Arts, sciences and humanities build healthier, more livable, vital communities. They are essential to a strong education system. They contribute enormously to our economy.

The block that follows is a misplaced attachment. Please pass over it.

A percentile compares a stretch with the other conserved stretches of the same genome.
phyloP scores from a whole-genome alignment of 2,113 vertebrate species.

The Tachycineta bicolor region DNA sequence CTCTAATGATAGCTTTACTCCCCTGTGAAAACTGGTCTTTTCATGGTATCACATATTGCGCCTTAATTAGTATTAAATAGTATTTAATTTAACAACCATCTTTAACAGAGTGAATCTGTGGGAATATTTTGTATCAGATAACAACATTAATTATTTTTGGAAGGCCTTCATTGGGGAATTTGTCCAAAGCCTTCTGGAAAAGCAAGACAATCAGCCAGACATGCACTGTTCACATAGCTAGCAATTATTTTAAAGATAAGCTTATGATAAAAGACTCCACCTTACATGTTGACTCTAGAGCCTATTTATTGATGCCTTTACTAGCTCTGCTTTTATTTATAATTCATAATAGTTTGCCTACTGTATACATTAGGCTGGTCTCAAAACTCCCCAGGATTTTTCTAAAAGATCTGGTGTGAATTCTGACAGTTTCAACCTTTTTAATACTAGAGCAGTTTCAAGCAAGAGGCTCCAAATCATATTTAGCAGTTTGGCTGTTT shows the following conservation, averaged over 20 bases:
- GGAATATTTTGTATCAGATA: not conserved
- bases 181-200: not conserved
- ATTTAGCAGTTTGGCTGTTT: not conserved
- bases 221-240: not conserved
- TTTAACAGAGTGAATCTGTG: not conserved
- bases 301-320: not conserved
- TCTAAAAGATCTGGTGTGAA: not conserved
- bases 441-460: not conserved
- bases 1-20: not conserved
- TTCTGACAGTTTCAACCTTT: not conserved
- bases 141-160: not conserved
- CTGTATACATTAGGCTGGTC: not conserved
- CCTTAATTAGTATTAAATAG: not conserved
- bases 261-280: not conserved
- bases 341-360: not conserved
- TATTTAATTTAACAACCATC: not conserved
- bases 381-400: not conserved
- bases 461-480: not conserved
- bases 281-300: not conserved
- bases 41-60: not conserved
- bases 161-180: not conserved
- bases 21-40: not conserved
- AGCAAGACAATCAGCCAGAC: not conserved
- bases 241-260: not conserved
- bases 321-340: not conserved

James Abram Garfield was one of the most unique and complex presidents of the United States. Born into extreme poverty, he fought in the Civil War and later became a champion of Black suffrage. He believed education was the salvation of the nation and that science achieved the greatest good of humanity. He never sought the office of the President, but was reluctantly dragged into running on the Republican ticket stating “This honor comes to me unsought. I have never had the presidential fever, not even for a day.” Widely admired and beloved, he was brutally cut down by the psychotic assassin Guiteau only to die a slow and painful death over two months due not to the bullet, but because of infection and a doctor’s neglect. Tonight on Inquiry we speak with writer and editor CANDICE MILLARD. Her new history DESTINY OF THE REPUBLIC: A TALE OF MADNESS, MEDICINE AND THE MURDER OF A PRESIDENT recounts the life of Garfield as well of those around him, in one of the most engaging and interesting history books of this year. If you love American history, don’t miss tonight’s show!